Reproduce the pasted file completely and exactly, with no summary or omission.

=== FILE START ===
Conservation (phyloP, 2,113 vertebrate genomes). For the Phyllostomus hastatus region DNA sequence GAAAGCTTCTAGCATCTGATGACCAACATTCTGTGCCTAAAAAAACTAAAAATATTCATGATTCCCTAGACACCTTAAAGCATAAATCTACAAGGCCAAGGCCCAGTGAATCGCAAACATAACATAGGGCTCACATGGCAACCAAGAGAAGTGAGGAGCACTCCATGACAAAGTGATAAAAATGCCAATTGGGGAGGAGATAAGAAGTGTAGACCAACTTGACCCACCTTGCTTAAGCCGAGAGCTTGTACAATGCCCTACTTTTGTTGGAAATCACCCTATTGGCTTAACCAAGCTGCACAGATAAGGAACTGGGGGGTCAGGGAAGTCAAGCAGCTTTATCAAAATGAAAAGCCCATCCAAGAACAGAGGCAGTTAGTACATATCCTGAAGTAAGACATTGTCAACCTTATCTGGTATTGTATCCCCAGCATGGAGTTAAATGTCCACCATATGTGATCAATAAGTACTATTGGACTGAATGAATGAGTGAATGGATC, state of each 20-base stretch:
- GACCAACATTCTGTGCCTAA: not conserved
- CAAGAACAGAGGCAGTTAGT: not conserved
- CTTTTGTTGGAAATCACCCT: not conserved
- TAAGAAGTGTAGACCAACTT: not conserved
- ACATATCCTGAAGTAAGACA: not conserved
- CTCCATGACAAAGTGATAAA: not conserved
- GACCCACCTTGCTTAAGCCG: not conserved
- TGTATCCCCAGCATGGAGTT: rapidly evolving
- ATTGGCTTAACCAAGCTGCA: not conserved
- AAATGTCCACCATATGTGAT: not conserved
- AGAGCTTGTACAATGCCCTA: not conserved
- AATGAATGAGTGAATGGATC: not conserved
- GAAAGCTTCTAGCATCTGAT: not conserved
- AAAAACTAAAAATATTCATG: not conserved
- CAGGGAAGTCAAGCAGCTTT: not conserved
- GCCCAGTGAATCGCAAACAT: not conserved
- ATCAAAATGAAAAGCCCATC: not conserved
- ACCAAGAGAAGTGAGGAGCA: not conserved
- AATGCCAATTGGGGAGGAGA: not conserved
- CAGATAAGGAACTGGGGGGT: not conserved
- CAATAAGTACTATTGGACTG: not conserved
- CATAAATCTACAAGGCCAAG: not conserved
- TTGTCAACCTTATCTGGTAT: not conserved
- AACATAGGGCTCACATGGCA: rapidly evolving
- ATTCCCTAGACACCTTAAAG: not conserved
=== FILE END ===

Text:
Conservation (phyloP, 2,113 vertebrate genomes). For the Phyllostomus hastatus region DNA sequence GAAAGCTTCTAGCATCTGATGACCAACATTCTGTGCCTAAAAAAACTAAAAATATTCATGATTCCCTAGACACCTTAAAGCATAAATCTACAAGGCCAAGGCCCAGTGAATCGCAAACATAACATAGGGCTCACATGGCAACCAAGAGAAGTGAGGAGCACTCCATGACAAAGTGATAAAAATGCCAATTGGGGAGGAGATAAGAAGTGTAGACCAACTTGACCCACCTTGCTTAAGCCGAGAGCTTGTACAATGCCCTACTTTTGTTGGAAATCACCCTATTGGCTTAACCAAGCTGCACAGATAAGGAACTGGGGGGTCAGGGAAGTCAAGCAGCTTTATCAAAATGAAAAGCCCATCCAAGAACAGAGGCAGTTAGTACATATCCTGAAGTAAGACATTGTCAACCTTATCTGGTATTGTATCCCCAGCATGGAGTTAAATGTCCACCATATGTGATCAATAAGTACTATTGGACTGAATGAATGAGTGAATGGATC, state of each 20-base stretch:
- GACCAACATTCTGTGCCTAA: not conserved
- CAAGAACAGAGGCAGTTAGT: not conserved
- CTTTTGTTGGAAATCACCCT: not conserved
- TAAGAAGTGTAGACCAACTT: not conserved
- ACATATCCTGAAGTAAGACA: not conserved
- CTCCATGACAAAGTGATAAA: not conserved
- GACCCACCTTGCTTAAGCCG: not conserved
- TGTATCCCCAGCATGGAGTT: rapidly evolving
- ATTGGCTTAACCAAGCTGCA: not conserved
- AAATGTCCACCATATGTGAT: not conserved
- AGAGCTTGTACAATGCCCTA: not conserved
- AATGAATGAGTGAATGGATC: not conserved
- GAAAGCTTCTAGCATCTGAT: not conserved
- AAAAACTAAAAATATTCATG: not conserved
- CAGGGAAGTCAAGCAGCTTT: not conserved
- GCCCAGTGAATCGCAAACAT: not conserved
- ATCAAAATGAAAAGCCCATC: not conserved
- ACCAAGAGAAGTGAGGAGCA: not conserved
- AATGCCAATTGGGGAGGAGA: not conserved
- CAGATAAGGAACTGGGGGGT: not conserved
- CAATAAGTACTATTGGACTG: not conserved
- CATAAATCTACAAGGCCAAG: not conserved
- TTGTCAACCTTATCTGGTAT: not conserved
- AACATAGGGCTCACATGGCA: rapidly evolving
- ATTCCCTAGACACCTTAAAG: not conserved